Desalination – A Solution to Dwindling Water Supply?

Oct. 7, 2022

Desalination is often considered as an important option for augmenting Arizona’s water supply. WRRC Director Sharon Megdal has recently been consulted for news stories from NPR and ABC regarding desalination projects. In response to worsening shortage conditions and new funding for water projects, there have been renewed discussions about resuming operations at the inactive Yuma Desalting Plant and constructing two new plants along the Mexican Sea of Cortez. However, desalination comes with significant costs and environmental impacts, as Megdal pointed out. In 2020, the Binational Study of Water Desalination Opportunities in the Sea of Cortez estimated that the costs of desalinated water could reach $2,200 per acre-foot, compared to the $270 per acre-foot cost of Colorado River water. Megdal observed that for every gallon desalinated, “you’ll get a half gallon of good quality water, and then a half gallon of brine to dispose,” which could impact nearby ecosystems. During the construction of the Yuma plant, brine runoff created the Cienega de Santa Clara, a 15,000-acre-foot wetland in Mexico that is now home to endangered marine life and migratory birds. However, the plant has remained idle for 30 years. Resuming operations could disrupt that wetland ecosystem with an influx of heavily salted water. Megdal suggests that desalination should still be a part of the “portfolio” for water augmentation, but to create a more resilient water future, diversification of water resources and desalination tradeoffs should be considered as well.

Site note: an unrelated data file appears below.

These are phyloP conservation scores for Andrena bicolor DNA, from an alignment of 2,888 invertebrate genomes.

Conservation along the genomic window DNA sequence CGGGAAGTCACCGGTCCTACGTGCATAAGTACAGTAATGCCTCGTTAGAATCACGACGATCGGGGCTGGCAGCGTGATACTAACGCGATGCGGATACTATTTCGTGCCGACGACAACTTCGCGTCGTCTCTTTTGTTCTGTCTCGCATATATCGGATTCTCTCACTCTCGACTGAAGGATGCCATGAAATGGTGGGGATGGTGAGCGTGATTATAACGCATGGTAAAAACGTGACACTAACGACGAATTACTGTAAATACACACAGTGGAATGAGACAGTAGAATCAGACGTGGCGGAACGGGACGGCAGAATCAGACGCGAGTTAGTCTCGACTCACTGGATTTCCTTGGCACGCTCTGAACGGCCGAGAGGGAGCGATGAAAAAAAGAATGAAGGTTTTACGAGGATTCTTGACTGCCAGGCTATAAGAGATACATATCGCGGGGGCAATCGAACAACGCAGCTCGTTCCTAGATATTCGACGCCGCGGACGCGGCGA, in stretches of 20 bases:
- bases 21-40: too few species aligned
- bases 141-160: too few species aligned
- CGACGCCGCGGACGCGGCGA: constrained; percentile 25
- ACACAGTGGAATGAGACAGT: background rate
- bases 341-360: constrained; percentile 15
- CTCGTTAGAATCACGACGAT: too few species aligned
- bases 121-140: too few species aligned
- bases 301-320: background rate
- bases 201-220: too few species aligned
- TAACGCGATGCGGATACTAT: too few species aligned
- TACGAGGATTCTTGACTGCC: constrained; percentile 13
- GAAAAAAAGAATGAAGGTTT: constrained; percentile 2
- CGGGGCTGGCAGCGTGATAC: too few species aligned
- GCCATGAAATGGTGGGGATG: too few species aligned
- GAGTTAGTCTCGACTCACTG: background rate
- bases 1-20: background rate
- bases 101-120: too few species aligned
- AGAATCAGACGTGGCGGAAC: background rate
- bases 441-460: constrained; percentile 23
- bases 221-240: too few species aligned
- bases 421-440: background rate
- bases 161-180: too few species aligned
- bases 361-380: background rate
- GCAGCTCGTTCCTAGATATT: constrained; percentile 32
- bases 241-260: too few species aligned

Image: Yuma Desalting Plant, Bureau of Reclamation